We’ve all done it.
Arriving home after a trip you walk into the kitchen and a swarm of tiny, little flies comes swirling from those bunch of bananas you never got around to eating. With a life span of only a month or two, it’s still surprisingly hard to get rid of those suckers. While all sorts of traps and homemade solutions exist, why not turn your infestation into a small science experiment by using one of these crazy carnivorous plants. Not only will they help control your fruit fly population, but they’ll be a unique addition to your houseplant collection for years to come.
Venus Fly Trap
The golden standard of carnivorous plants, this small, herbaceous specimen is actually native to North America. It can be found growing in the acidic bogs of swampy areas in the Southeast and are often available at your local plant nursery. You may have had one in the past as a kid, only to watch it die a few weeks later. The Venus fly trap is actually not that hard to grow if you keep a few things in mind. These plants are native to bogs, so they love “wet feet” which means never let the soil dry out in the container. Choose a pot that is on the taller side (at lease 5 inches high) and use mostly peat moss if you are going to repot it rather than a potting soil. This will provide high acidity and lots of moisture, which this plant prefers. A bright, sunny spot close to where you store your fruit is the perfect location and if you live in a drier climate, be sure to give it a little spritz of water from the kitchen sink sprayer in those dry, winter months.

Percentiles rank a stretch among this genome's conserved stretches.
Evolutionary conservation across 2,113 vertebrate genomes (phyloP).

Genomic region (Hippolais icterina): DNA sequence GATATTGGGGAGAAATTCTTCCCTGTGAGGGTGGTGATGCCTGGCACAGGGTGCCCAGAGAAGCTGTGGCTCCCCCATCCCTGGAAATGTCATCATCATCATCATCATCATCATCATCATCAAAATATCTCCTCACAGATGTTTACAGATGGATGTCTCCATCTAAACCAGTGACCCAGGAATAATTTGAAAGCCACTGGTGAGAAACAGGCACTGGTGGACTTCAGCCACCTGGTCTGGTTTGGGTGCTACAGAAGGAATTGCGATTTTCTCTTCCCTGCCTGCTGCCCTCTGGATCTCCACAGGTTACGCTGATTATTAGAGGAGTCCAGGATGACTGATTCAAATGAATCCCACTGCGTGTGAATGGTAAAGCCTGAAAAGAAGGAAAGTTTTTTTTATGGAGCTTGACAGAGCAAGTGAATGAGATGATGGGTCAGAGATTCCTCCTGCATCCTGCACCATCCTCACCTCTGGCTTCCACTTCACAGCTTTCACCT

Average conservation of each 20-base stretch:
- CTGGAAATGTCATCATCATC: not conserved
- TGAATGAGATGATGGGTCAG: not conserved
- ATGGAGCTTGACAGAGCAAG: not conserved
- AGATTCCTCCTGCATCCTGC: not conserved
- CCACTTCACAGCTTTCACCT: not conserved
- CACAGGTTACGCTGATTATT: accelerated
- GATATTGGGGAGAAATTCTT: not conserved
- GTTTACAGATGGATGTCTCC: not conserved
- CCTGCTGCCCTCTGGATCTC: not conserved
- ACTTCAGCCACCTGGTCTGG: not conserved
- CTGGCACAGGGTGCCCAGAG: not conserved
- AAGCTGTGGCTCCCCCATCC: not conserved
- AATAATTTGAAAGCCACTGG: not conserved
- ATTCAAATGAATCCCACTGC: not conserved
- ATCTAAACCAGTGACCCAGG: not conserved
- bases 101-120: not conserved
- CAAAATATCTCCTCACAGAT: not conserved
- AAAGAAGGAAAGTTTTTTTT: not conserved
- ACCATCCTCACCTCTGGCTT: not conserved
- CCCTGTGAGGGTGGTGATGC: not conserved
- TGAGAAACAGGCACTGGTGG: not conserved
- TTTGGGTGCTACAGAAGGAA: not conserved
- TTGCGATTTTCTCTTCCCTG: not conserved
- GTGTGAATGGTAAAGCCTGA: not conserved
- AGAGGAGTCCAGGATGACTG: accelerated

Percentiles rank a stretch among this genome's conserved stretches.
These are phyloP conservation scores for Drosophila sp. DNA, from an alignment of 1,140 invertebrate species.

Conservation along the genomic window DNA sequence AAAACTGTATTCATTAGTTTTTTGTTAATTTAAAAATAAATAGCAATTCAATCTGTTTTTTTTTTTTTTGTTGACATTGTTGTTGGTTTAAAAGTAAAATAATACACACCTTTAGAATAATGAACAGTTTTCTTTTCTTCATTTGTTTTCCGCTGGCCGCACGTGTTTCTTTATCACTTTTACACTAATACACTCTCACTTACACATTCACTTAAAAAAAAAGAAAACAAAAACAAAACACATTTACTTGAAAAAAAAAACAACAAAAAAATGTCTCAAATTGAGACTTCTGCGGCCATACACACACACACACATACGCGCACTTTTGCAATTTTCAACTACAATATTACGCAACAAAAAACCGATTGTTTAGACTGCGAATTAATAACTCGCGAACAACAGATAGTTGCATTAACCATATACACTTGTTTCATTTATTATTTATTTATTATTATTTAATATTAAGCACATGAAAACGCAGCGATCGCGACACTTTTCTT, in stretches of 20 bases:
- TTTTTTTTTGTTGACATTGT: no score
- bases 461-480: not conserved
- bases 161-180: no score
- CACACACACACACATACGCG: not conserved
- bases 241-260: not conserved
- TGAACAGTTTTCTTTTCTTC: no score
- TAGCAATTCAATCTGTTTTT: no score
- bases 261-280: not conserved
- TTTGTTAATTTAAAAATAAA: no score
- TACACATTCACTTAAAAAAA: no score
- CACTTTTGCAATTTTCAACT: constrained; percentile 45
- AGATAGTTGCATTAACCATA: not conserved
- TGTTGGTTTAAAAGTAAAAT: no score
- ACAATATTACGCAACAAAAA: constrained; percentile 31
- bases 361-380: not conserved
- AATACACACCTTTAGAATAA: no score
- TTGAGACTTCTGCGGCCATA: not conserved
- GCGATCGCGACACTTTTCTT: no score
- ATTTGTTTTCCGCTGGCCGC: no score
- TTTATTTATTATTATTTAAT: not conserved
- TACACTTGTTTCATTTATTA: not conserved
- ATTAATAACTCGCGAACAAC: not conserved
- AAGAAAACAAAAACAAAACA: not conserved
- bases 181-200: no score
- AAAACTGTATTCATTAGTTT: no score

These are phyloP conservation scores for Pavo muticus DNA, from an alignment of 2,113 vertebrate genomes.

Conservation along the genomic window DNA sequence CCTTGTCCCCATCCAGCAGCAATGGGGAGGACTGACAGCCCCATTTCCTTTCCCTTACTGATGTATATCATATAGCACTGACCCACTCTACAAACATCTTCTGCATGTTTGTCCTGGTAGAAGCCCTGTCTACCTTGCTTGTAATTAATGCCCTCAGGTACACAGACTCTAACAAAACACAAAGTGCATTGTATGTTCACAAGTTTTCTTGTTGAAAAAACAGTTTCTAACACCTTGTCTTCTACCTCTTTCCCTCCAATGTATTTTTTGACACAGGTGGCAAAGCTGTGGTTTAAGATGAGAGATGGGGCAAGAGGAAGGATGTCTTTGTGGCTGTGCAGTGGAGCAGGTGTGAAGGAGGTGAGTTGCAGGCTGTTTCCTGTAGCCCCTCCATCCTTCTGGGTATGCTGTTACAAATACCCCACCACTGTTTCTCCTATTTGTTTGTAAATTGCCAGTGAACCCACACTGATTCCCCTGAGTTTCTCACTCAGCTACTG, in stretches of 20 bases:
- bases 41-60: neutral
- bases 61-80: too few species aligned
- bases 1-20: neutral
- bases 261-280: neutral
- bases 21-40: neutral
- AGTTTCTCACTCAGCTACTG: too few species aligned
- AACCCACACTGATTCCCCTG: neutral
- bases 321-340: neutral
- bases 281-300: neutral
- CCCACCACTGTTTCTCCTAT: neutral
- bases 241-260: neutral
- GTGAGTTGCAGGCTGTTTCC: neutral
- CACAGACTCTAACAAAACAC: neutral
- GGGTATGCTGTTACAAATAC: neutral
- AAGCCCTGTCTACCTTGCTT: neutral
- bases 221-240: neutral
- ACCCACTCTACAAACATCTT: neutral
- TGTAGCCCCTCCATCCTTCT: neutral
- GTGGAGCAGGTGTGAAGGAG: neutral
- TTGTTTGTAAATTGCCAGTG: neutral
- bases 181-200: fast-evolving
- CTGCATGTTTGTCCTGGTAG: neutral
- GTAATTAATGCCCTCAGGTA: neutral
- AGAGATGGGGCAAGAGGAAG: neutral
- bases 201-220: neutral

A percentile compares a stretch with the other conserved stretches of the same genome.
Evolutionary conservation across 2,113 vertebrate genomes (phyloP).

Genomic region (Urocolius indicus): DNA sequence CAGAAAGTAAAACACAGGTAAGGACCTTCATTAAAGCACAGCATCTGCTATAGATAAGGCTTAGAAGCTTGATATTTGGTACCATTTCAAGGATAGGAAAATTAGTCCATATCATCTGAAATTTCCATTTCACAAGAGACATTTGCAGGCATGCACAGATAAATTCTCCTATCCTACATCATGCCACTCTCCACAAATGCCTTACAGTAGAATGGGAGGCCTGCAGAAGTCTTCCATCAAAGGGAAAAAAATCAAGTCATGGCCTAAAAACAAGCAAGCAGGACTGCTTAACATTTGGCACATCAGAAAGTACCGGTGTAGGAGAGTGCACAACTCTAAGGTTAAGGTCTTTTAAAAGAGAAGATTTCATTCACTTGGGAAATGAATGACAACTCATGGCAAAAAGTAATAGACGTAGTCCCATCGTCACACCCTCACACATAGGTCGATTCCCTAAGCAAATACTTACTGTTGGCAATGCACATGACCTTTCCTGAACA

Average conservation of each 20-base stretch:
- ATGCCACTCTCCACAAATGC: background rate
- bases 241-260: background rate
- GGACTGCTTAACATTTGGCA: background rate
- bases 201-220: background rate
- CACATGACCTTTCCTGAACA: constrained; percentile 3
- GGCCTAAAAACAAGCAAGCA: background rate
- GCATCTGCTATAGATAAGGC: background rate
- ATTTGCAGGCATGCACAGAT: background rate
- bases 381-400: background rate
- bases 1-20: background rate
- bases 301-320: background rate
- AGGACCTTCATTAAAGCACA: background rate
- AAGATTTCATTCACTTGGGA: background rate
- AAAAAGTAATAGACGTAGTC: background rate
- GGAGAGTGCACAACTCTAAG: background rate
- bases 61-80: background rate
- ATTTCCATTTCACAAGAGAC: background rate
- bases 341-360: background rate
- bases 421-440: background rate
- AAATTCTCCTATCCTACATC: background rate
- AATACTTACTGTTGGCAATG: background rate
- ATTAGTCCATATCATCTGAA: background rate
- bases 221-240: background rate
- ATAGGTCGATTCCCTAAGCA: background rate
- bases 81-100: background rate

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There are several different species that go by this common name, which it gets from the shape of its traps. The long, pendulous leaves end with a modified, “pitcher”-like trap that insects are lured into and then get digested. An interesting houseplant, the pitcher plant looks great in a hanging basket and likes the same kind of conditions as the Venus fly trap. Consider hanging one in the kitchen window for year-round pest control and a great conversation piece. Most nursery and garden centers are beginning to have these in stock for under $20 these days.
An absolutely fascinating plant, the sundews capture their prey using tiny little trichomes on the surface of their leaves that emit a sticky substance. When insects land, they become stuck and the leaf slowly rolls up to digest the unfortunate flies over time. These plants are native to several different places and are easily purchased online or at a well stocked garden shop. Tolerant to a little less sun than the others, these plants are small but mighty.
Why just grow ferns when you can have a plant that helps keep your house free from flies all year round!